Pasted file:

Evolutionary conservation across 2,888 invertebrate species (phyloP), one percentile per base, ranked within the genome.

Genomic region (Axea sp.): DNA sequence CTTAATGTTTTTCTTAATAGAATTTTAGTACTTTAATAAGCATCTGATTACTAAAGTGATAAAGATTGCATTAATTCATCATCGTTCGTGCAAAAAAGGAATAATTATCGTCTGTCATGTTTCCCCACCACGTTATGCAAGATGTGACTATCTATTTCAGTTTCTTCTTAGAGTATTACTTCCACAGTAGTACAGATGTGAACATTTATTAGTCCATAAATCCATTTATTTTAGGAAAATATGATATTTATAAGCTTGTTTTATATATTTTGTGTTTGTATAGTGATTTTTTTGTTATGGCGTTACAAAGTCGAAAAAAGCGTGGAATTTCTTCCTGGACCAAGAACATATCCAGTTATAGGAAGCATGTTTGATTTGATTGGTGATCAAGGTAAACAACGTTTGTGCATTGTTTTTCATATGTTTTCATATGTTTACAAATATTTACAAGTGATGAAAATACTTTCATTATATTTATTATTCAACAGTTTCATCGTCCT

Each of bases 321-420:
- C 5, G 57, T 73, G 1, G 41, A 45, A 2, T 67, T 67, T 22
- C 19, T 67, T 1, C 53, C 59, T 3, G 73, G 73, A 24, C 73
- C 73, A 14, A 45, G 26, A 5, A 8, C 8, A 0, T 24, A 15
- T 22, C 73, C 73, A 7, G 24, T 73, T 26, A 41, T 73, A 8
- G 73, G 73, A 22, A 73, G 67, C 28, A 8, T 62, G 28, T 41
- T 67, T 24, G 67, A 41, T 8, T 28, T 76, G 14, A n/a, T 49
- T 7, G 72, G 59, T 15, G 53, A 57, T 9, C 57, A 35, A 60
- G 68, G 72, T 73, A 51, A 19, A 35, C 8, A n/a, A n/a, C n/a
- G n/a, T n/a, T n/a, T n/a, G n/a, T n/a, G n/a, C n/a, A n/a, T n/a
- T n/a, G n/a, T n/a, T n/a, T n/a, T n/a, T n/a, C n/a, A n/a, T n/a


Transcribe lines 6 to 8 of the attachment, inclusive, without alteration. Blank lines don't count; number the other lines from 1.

- C 73, A 14, A 45, G 26, A 5, A 8, C 8, A 0, T 24, A 15
- T 22, C 73, C 73, A 7, G 24, T 73, T 26, A 41, T 73, A 8
- G 73, G 73, A 22, A 73, G 67, C 28, A 8, T 62, G 28, T 41